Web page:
Fearless Predictions





No. 2 Alabama (11-1)
vs. No. 3 Georgia (11-1)

Saturday, Atlanta, 4 p.m. ET, CBS

Here’s the deal: The 2012 BCS Championship Game will be decided in Atlanta on Saturday night.

After winning six straight BCS championships, the SEC has earned several benefits of the doubt, with the winner of the conference title game to be the projected favorite over the Irish by more than a touchdown.

Alabama overcame a rocky two-game stretch against LSU and Texas A&M to win the West and get up to No. 2 in the BCS rankings, and now the chance is there for a second straight national title and a third in four years under Nick Saban. This might not be the defensive juggernaut of last season – at least in terms of star power and NFL talent – but it’s still No. 1 in the nation in both scoring and total defense helped by two straight shutouts of Western Carolina and Auburn and allowing more than 14 points just twice all year. However, those two games were against the two stars on the schedule, LSU and Texas A&M.

The Tide might get the utmost respect on a national scale because of the coaching staff, the history, and the talent that continues to flow through the program, but there’s still a bit of a prove-it factor with this year’s squad. Beating Michigan to start the season was terrific, and getting by Ole Miss and Mississippi State was solid, but the shaky performances against the Tigers and the Aggies took away the aura of invincibility. The team that Steve Spurrier suggested could beat an NFL team now has to show it can handle itself against the star of the East.

Georgia has been dominant ever since a midseason lull. After getting blown away on defense in a shootout against Tennessee, and looking awful in a 35-7 clunker against South Carolina, the defense flipped the switch in the ugly win over Florida to spark a run to the SEC Championship Game. The Bulldogs rolled through their final four games in blowout fashion – 162 to 34 – but blowing away Ole Miss and rocking Georgia Tech weren’t enough to prove that this is a be-all-end-all national title season. The team’s second-best win of the year was against Vanderbilt, but there’s no avoiding the big boy from the West anymore.

Last year, the 'Dawgs got to the SEC title game without playing Alabama, Arkansas or LSU, and got walloped by the Tigers 42-10. All that matters now is one win over the Tide, and then Mark Richt will get a shot to win his first national championship and give the school its first title since beating Notre Dame in 1980.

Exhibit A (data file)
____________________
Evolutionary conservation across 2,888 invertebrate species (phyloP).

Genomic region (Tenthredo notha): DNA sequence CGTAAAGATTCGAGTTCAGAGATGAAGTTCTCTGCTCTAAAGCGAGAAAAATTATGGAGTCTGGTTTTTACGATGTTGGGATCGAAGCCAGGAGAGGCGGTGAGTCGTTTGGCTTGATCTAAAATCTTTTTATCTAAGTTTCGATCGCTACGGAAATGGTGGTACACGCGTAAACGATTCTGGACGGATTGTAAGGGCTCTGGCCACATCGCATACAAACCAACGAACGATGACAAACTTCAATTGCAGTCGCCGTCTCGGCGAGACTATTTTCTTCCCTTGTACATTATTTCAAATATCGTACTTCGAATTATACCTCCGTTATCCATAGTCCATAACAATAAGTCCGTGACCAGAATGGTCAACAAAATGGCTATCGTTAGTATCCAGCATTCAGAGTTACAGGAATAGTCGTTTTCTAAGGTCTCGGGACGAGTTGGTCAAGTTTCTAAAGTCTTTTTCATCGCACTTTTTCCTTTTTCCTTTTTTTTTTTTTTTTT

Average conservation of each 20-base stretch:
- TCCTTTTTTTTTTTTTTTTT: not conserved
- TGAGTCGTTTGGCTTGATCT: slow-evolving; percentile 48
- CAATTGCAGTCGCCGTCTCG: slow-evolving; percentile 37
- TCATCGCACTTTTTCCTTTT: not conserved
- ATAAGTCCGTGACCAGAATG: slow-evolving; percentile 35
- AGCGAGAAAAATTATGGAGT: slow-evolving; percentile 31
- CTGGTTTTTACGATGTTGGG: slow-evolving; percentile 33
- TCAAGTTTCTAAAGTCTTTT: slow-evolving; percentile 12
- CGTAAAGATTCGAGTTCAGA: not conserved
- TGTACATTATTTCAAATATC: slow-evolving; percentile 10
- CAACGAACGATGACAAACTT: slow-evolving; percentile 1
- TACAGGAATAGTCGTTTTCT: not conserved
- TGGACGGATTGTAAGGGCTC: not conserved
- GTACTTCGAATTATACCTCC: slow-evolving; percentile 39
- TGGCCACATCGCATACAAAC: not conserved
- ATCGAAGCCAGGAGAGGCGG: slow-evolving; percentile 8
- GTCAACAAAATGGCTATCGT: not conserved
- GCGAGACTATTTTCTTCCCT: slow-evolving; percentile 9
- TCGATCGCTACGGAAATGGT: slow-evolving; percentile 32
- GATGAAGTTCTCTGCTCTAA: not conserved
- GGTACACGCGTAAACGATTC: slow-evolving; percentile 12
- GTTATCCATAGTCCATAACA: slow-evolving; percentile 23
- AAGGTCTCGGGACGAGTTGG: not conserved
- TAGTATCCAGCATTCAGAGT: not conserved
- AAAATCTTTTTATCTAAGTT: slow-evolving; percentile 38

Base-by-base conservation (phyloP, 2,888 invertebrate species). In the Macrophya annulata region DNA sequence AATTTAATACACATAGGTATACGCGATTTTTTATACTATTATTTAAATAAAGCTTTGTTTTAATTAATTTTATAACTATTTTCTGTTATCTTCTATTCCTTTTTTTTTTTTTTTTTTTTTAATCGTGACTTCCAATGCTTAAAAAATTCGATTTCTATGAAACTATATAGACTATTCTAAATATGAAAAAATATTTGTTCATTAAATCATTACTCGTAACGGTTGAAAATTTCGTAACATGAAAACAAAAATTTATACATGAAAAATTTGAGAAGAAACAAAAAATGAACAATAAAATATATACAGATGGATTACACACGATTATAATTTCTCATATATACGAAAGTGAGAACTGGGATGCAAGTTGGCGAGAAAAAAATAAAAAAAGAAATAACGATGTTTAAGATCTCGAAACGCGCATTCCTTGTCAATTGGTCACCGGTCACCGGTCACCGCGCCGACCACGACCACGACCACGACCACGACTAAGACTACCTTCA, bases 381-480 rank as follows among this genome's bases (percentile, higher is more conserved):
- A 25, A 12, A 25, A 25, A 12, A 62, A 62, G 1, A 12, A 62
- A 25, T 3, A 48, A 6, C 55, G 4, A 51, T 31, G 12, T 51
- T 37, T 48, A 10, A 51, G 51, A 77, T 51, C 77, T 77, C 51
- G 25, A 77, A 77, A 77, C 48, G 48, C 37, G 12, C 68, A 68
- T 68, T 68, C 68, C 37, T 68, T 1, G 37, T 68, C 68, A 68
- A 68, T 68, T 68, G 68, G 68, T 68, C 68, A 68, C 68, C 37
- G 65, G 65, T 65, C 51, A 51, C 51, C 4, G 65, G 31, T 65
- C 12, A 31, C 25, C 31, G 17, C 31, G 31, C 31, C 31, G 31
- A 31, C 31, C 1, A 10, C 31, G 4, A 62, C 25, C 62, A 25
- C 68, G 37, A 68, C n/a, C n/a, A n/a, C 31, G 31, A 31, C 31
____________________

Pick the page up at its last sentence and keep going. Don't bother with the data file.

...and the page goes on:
This is the first meeting between the Tide and Dawgs since 2008, a 41-30 Alabama win, and it’s only the third meeting since 2003 and fifth since 1995. The two have never met in the SEC championship, but Nick Saban’s LSU team won the 2003 title over Richt and Georgia 34-13.

Players to watch: Manti Te’o is a lock to win the Butkus Award and be at least a Heisman finalist, but Georgia’s Jarvis Jones might be having the better season. Both are great leaders and both are tremendous playmakers, but Jones has been far, far more disruptive tying for first in the nation in tackles for loss and fourth in sacks. While Te’o is praised for his penchant for coming up with big picks – making seven on the year – Jones has just as many takeaways with one interception and six forced fumbles. Dominant against Florida, he came up with the game of the year in what turned out to be the most important win by anyone this season – keeping the Gators out of the national title picture – with three sacks and two forced fumbles.

The spotlight will be on Alabama rising star Amari Cooper, a dangerous playmaking freshman who exploded for five catches for 109 yards and two touchdowns in the win over Auburn. While he has only come up with 45 catches for 767 yards and eight scores, he’s averaging 17.5 yards per catch as the home-run hitter who makes the high-efficiency passing game go. With Kenny Bell out for the year with a leg injury, Cooper will have to do even more.